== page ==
I ran the Moog through a Boss Delay pedal, which helped to accent it’s mournful sound.  Just a sad, lonely sounding instrument.  Odd that it’s also the sound of the 1970’s game show – how do these things connect?

Normally, there’d be more than four instruments on a recording, which is why they started to develop 8, 16 and 24-and-more track studios back in the late 60’s.  In the case of a single four track, that means that you remix a couple of previous tracks together onto one new track, freeing up those other tracks.  They call this ‘bouncing,’ or ‘ponging,’ or ‘reducing,’ or any number of names.  These are all euphemisms for ‘sucking.’  This is usually where four-track recordings go south, because once you mix the two tracks together, that’s the way they’re going to stay.  In other words, if you mix the bass and drums onto one track, from now on, anytime you want to hear the bass louder, the drums are going to come up, too.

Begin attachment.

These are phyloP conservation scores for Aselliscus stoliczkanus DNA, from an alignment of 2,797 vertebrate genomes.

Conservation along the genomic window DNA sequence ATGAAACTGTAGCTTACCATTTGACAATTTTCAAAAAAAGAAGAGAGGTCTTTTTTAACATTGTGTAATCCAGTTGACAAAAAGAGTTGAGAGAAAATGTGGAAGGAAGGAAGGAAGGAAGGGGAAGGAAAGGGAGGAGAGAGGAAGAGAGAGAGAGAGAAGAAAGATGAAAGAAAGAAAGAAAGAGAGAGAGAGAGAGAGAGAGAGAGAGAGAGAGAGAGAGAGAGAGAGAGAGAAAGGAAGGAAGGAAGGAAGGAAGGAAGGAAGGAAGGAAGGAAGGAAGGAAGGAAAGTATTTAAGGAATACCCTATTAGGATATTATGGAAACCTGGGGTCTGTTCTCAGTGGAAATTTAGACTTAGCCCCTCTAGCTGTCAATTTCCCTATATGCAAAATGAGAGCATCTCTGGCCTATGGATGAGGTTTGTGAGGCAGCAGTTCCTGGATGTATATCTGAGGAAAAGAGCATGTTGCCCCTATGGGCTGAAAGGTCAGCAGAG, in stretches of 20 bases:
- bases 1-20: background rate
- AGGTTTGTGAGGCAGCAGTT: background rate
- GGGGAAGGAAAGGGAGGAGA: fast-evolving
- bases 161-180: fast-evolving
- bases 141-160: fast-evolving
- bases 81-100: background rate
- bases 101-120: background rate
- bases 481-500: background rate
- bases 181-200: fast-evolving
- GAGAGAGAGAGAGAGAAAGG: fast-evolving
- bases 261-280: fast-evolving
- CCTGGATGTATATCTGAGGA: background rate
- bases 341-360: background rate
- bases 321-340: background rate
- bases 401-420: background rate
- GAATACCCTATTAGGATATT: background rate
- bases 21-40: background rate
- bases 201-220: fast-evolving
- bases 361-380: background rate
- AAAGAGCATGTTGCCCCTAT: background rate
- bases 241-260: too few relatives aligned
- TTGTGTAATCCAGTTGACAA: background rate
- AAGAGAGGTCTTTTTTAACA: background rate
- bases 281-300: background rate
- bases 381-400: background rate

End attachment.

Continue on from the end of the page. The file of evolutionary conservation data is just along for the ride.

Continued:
Anyway, the best way to bounce is to do it very carefully, over a speaker that you trust (NOT headphones), and just be patient.  And try not to screw it up.

In this case, I cheated – I just used the original 4-tracks, with no bouncing, and mixed each track individually to the final.  In my case, I mix digitally, so I plugged the Tascam into my steam-powered Mac G3 (System 9.2!) and mixed it into a multi-track program called “Digital Performer.”  Digital Performer does allow you to do all sorts of things, like effects and fades and e.q., but I decided just to leave it as is. 

Performer makes proprietary files that you can’t use as audio CD files, so I brought the mix it into a program called “Peak,” where I edited and added fades, and then burned to disk using “Toast.”

Of course, I did the mix on headphones, which violates my cardinal rule of mixing, but it came out okay.  Because above my cardinal rule of mixing is my cardinal rule of laziness, which forbade me to grab the stereo and speakers from the living room and go through the extreme hassle of plugging them into the computer.

So there.